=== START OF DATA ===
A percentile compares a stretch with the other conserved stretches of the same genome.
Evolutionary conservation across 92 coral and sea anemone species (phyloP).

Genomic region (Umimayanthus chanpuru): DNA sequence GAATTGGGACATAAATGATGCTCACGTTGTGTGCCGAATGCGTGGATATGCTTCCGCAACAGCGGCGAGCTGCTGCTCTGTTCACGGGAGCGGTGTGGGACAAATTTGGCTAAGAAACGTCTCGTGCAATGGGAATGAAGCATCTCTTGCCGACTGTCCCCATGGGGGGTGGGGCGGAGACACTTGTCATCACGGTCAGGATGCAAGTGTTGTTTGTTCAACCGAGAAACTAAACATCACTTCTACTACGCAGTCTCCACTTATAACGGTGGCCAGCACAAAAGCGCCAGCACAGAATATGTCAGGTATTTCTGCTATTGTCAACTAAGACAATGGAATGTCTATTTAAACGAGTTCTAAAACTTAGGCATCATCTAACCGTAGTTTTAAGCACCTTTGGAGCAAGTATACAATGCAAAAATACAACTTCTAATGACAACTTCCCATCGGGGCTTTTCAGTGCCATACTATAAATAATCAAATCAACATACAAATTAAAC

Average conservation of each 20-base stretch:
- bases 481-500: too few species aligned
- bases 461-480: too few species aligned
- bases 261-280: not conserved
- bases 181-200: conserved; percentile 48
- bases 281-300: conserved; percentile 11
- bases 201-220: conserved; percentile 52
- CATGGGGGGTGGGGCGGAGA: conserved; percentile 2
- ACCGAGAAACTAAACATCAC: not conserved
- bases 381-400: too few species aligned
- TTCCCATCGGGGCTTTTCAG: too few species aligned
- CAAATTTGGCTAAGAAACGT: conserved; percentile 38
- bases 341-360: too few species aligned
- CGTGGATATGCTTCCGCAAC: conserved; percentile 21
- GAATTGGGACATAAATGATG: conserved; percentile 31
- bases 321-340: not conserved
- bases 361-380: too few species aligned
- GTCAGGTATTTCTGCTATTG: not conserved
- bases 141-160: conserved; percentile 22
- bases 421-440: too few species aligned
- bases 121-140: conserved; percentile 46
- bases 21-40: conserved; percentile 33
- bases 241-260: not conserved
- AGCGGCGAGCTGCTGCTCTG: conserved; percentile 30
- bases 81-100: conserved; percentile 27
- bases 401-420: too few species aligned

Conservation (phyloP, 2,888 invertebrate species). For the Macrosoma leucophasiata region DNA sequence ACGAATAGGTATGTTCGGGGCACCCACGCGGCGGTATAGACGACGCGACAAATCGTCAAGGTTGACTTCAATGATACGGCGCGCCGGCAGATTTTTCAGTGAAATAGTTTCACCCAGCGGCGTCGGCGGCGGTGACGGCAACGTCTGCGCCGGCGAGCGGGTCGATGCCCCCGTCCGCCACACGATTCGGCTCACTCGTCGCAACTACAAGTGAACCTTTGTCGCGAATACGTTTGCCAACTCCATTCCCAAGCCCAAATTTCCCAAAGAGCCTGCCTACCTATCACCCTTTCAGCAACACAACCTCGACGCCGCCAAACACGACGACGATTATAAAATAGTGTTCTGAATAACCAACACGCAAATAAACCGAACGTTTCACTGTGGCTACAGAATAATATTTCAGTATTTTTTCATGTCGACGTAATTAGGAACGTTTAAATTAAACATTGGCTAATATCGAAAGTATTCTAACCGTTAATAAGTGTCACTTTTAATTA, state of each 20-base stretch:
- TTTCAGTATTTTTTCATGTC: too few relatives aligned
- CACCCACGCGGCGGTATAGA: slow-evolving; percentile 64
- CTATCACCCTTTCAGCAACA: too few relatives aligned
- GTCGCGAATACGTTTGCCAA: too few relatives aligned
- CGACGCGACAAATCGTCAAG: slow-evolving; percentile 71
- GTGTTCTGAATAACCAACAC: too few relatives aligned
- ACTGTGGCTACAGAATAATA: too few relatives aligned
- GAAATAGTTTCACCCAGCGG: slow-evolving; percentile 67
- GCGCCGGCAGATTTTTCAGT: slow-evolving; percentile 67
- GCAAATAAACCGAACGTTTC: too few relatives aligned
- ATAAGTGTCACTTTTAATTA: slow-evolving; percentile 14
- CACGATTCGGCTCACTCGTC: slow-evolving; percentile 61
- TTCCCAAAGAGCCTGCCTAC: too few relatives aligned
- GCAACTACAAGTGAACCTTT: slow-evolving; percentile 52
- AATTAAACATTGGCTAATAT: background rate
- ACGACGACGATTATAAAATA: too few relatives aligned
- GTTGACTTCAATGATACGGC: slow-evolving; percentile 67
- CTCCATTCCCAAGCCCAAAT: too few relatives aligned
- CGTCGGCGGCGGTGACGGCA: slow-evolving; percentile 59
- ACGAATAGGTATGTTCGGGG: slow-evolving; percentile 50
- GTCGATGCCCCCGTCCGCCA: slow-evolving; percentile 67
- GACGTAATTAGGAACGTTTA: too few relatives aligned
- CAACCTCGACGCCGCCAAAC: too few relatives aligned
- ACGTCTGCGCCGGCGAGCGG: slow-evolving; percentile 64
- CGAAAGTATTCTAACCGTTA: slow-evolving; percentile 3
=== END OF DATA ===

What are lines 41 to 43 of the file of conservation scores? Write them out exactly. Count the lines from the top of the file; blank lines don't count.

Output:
- ATAAGTGTCACTTTTAATTA: slow-evolving; percentile 14
- CACGATTCGGCTCACTCGTC: slow-evolving; percentile 61
- TTCCCAAAGAGCCTGCCTAC: too few relatives aligned